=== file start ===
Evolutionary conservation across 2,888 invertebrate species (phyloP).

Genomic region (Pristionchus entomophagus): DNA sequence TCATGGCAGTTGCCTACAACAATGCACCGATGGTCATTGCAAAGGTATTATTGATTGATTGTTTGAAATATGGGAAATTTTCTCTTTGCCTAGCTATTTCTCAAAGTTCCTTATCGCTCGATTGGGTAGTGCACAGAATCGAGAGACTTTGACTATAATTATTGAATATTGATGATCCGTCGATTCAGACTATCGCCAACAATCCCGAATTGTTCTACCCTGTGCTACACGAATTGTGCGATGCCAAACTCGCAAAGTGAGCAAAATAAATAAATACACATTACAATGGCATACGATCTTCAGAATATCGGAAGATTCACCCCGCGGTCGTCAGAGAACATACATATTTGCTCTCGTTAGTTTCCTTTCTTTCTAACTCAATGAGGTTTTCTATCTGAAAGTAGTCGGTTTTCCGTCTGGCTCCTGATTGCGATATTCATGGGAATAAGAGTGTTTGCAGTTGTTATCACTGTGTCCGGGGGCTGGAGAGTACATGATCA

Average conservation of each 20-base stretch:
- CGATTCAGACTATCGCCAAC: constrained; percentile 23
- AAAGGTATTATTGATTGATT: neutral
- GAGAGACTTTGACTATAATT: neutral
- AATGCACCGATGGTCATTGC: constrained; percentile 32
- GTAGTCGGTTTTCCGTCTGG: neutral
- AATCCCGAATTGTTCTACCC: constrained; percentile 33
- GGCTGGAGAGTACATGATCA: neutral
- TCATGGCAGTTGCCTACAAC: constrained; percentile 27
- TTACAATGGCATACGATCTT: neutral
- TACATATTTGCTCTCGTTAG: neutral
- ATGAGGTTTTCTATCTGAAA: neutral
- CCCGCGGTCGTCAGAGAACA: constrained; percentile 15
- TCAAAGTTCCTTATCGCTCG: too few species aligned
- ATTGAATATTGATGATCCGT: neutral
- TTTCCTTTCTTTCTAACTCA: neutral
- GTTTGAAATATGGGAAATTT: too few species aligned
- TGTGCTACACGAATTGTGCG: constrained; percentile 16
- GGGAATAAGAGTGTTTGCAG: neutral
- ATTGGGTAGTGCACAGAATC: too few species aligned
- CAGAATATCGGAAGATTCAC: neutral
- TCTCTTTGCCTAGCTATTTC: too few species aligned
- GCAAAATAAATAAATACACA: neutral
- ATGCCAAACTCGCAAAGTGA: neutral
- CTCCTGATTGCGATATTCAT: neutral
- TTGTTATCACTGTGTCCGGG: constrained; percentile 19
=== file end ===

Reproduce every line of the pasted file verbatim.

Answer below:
Evolutionary conservation across 2,888 invertebrate species (phyloP).

Genomic region (Pristionchus entomophagus): DNA sequence TCATGGCAGTTGCCTACAACAATGCACCGATGGTCATTGCAAAGGTATTATTGATTGATTGTTTGAAATATGGGAAATTTTCTCTTTGCCTAGCTATTTCTCAAAGTTCCTTATCGCTCGATTGGGTAGTGCACAGAATCGAGAGACTTTGACTATAATTATTGAATATTGATGATCCGTCGATTCAGACTATCGCCAACAATCCCGAATTGTTCTACCCTGTGCTACACGAATTGTGCGATGCCAAACTCGCAAAGTGAGCAAAATAAATAAATACACATTACAATGGCATACGATCTTCAGAATATCGGAAGATTCACCCCGCGGTCGTCAGAGAACATACATATTTGCTCTCGTTAGTTTCCTTTCTTTCTAACTCAATGAGGTTTTCTATCTGAAAGTAGTCGGTTTTCCGTCTGGCTCCTGATTGCGATATTCATGGGAATAAGAGTGTTTGCAGTTGTTATCACTGTGTCCGGGGGCTGGAGAGTACATGATCA

Average conservation of each 20-base stretch:
- CGATTCAGACTATCGCCAAC: constrained; percentile 23
- AAAGGTATTATTGATTGATT: neutral
- GAGAGACTTTGACTATAATT: neutral
- AATGCACCGATGGTCATTGC: constrained; percentile 32
- GTAGTCGGTTTTCCGTCTGG: neutral
- AATCCCGAATTGTTCTACCC: constrained; percentile 33
- GGCTGGAGAGTACATGATCA: neutral
- TCATGGCAGTTGCCTACAAC: constrained; percentile 27
- TTACAATGGCATACGATCTT: neutral
- TACATATTTGCTCTCGTTAG: neutral
- ATGAGGTTTTCTATCTGAAA: neutral
- CCCGCGGTCGTCAGAGAACA: constrained; percentile 15
- TCAAAGTTCCTTATCGCTCG: too few species aligned
- ATTGAATATTGATGATCCGT: neutral
- TTTCCTTTCTTTCTAACTCA: neutral
- GTTTGAAATATGGGAAATTT: too few species aligned
- TGTGCTACACGAATTGTGCG: constrained; percentile 16
- GGGAATAAGAGTGTTTGCAG: neutral
- ATTGGGTAGTGCACAGAATC: too few species aligned
- CAGAATATCGGAAGATTCAC: neutral
- TCTCTTTGCCTAGCTATTTC: too few species aligned
- GCAAAATAAATAAATACACA: neutral
- ATGCCAAACTCGCAAAGTGA: neutral
- CTCCTGATTGCGATATTCAT: neutral
- TTGTTATCACTGTGTCCGGG: constrained; percentile 19